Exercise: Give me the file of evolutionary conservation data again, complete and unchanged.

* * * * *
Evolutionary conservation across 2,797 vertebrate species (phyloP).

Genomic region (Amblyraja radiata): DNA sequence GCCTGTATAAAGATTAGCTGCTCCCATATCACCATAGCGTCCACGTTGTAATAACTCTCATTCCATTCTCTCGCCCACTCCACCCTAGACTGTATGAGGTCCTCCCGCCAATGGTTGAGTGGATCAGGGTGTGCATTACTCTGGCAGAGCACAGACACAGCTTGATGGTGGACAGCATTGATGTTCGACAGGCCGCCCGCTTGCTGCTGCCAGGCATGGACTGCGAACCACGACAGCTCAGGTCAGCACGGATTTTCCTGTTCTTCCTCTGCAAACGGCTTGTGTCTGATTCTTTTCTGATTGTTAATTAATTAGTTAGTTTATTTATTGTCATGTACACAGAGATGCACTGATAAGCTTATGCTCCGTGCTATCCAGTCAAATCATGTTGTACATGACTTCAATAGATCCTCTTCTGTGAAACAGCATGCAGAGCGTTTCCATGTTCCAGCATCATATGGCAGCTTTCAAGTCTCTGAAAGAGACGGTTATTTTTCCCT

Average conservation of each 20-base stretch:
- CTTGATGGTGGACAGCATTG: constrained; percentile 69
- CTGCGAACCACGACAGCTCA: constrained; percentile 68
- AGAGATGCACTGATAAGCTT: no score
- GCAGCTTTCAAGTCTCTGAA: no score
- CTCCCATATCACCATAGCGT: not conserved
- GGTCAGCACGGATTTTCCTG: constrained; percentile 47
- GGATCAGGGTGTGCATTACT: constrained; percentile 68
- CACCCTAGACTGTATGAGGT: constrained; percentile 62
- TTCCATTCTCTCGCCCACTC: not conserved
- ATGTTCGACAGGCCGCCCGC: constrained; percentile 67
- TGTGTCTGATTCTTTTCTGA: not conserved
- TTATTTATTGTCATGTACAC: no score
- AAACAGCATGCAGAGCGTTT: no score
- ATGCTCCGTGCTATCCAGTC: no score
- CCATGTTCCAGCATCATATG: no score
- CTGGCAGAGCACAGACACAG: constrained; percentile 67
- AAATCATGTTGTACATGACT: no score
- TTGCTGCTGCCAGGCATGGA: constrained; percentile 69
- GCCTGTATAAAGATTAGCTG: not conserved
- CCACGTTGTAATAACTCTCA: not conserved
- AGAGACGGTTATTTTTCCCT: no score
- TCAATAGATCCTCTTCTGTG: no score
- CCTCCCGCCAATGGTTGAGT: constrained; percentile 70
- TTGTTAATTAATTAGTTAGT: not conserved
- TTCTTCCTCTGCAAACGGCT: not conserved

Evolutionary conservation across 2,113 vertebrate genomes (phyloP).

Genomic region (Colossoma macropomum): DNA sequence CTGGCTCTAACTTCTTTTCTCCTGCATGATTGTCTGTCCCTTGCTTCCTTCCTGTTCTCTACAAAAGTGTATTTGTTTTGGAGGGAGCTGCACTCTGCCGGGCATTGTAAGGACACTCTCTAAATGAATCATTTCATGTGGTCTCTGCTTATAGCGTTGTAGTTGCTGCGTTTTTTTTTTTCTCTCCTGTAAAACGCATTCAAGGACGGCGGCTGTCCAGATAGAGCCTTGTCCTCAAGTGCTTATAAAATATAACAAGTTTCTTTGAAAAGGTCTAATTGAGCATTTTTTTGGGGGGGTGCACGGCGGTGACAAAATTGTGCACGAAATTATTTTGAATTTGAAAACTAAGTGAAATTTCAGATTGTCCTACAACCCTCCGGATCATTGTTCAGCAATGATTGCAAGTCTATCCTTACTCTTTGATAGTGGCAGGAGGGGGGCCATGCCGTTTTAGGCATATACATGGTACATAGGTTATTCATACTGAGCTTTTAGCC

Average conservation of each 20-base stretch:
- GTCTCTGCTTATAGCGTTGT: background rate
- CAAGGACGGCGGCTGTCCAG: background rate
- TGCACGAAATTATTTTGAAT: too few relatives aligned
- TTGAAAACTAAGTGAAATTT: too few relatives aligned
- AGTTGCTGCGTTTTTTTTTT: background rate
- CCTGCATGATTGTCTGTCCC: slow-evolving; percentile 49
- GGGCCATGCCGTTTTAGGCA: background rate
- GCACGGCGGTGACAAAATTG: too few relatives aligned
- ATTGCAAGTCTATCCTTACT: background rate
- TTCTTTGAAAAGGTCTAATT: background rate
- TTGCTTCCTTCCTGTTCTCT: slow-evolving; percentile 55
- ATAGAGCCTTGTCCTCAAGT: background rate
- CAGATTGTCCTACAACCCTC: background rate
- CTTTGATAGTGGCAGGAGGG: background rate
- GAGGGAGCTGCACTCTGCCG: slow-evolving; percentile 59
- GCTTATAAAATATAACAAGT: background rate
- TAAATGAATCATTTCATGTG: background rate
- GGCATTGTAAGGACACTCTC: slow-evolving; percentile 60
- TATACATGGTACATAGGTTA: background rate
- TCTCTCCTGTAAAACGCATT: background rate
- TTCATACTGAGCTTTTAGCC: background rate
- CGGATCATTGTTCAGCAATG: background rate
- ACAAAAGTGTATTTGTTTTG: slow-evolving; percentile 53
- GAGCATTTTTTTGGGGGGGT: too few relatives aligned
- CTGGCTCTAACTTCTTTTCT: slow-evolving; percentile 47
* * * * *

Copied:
Evolutionary conservation across 2,797 vertebrate species (phyloP).

Genomic region (Amblyraja radiata): DNA sequence GCCTGTATAAAGATTAGCTGCTCCCATATCACCATAGCGTCCACGTTGTAATAACTCTCATTCCATTCTCTCGCCCACTCCACCCTAGACTGTATGAGGTCCTCCCGCCAATGGTTGAGTGGATCAGGGTGTGCATTACTCTGGCAGAGCACAGACACAGCTTGATGGTGGACAGCATTGATGTTCGACAGGCCGCCCGCTTGCTGCTGCCAGGCATGGACTGCGAACCACGACAGCTCAGGTCAGCACGGATTTTCCTGTTCTTCCTCTGCAAACGGCTTGTGTCTGATTCTTTTCTGATTGTTAATTAATTAGTTAGTTTATTTATTGTCATGTACACAGAGATGCACTGATAAGCTTATGCTCCGTGCTATCCAGTCAAATCATGTTGTACATGACTTCAATAGATCCTCTTCTGTGAAACAGCATGCAGAGCGTTTCCATGTTCCAGCATCATATGGCAGCTTTCAAGTCTCTGAAAGAGACGGTTATTTTTCCCT

Average conservation of each 20-base stretch:
- CTTGATGGTGGACAGCATTG: constrained; percentile 69
- CTGCGAACCACGACAGCTCA: constrained; percentile 68
- AGAGATGCACTGATAAGCTT: no score
- GCAGCTTTCAAGTCTCTGAA: no score
- CTCCCATATCACCATAGCGT: not conserved
- GGTCAGCACGGATTTTCCTG: constrained; percentile 47
- GGATCAGGGTGTGCATTACT: constrained; percentile 68
- CACCCTAGACTGTATGAGGT: constrained; percentile 62
- TTCCATTCTCTCGCCCACTC: not conserved
- ATGTTCGACAGGCCGCCCGC: constrained; percentile 67
- TGTGTCTGATTCTTTTCTGA: not conserved
- TTATTTATTGTCATGTACAC: no score
- AAACAGCATGCAGAGCGTTT: no score
- ATGCTCCGTGCTATCCAGTC: no score
- CCATGTTCCAGCATCATATG: no score
- CTGGCAGAGCACAGACACAG: constrained; percentile 67
- AAATCATGTTGTACATGACT: no score
- TTGCTGCTGCCAGGCATGGA: constrained; percentile 69
- GCCTGTATAAAGATTAGCTG: not conserved
- CCACGTTGTAATAACTCTCA: not conserved
- AGAGACGGTTATTTTTCCCT: no score
- TCAATAGATCCTCTTCTGTG: no score
- CCTCCCGCCAATGGTTGAGT: constrained; percentile 70
- TTGTTAATTAATTAGTTAGT: not conserved
- TTCTTCCTCTGCAAACGGCT: not conserved

Evolutionary conservation across 2,113 vertebrate genomes (phyloP).

Genomic region (Colossoma macropomum): DNA sequence CTGGCTCTAACTTCTTTTCTCCTGCATGATTGTCTGTCCCTTGCTTCCTTCCTGTTCTCTACAAAAGTGTATTTGTTTTGGAGGGAGCTGCACTCTGCCGGGCATTGTAAGGACACTCTCTAAATGAATCATTTCATGTGGTCTCTGCTTATAGCGTTGTAGTTGCTGCGTTTTTTTTTTTCTCTCCTGTAAAACGCATTCAAGGACGGCGGCTGTCCAGATAGAGCCTTGTCCTCAAGTGCTTATAAAATATAACAAGTTTCTTTGAAAAGGTCTAATTGAGCATTTTTTTGGGGGGGTGCACGGCGGTGACAAAATTGTGCACGAAATTATTTTGAATTTGAAAACTAAGTGAAATTTCAGATTGTCCTACAACCCTCCGGATCATTGTTCAGCAATGATTGCAAGTCTATCCTTACTCTTTGATAGTGGCAGGAGGGGGGCCATGCCGTTTTAGGCATATACATGGTACATAGGTTATTCATACTGAGCTTTTAGCC

Average conservation of each 20-base stretch:
- GTCTCTGCTTATAGCGTTGT: background rate
- CAAGGACGGCGGCTGTCCAG: background rate
- TGCACGAAATTATTTTGAAT: too few relatives aligned
- TTGAAAACTAAGTGAAATTT: too few relatives aligned
- AGTTGCTGCGTTTTTTTTTT: background rate
- CCTGCATGATTGTCTGTCCC: slow-evolving; percentile 49
- GGGCCATGCCGTTTTAGGCA: background rate
- GCACGGCGGTGACAAAATTG: too few relatives aligned
- ATTGCAAGTCTATCCTTACT: background rate
- TTCTTTGAAAAGGTCTAATT: background rate
- TTGCTTCCTTCCTGTTCTCT: slow-evolving; percentile 55
- ATAGAGCCTTGTCCTCAAGT: background rate
- CAGATTGTCCTACAACCCTC: background rate
- CTTTGATAGTGGCAGGAGGG: background rate
- GAGGGAGCTGCACTCTGCCG: slow-evolving; percentile 59
- GCTTATAAAATATAACAAGT: background rate
- TAAATGAATCATTTCATGTG: background rate
- GGCATTGTAAGGACACTCTC: slow-evolving; percentile 60
- TATACATGGTACATAGGTTA: background rate
- TCTCTCCTGTAAAACGCATT: background rate
- TTCATACTGAGCTTTTAGCC: background rate
- CGGATCATTGTTCAGCAATG: background rate
- ACAAAAGTGTATTTGTTTTG: slow-evolving; percentile 53
- GAGCATTTTTTTGGGGGGGT: too few relatives aligned
- CTGGCTCTAACTTCTTTTCT: slow-evolving; percentile 47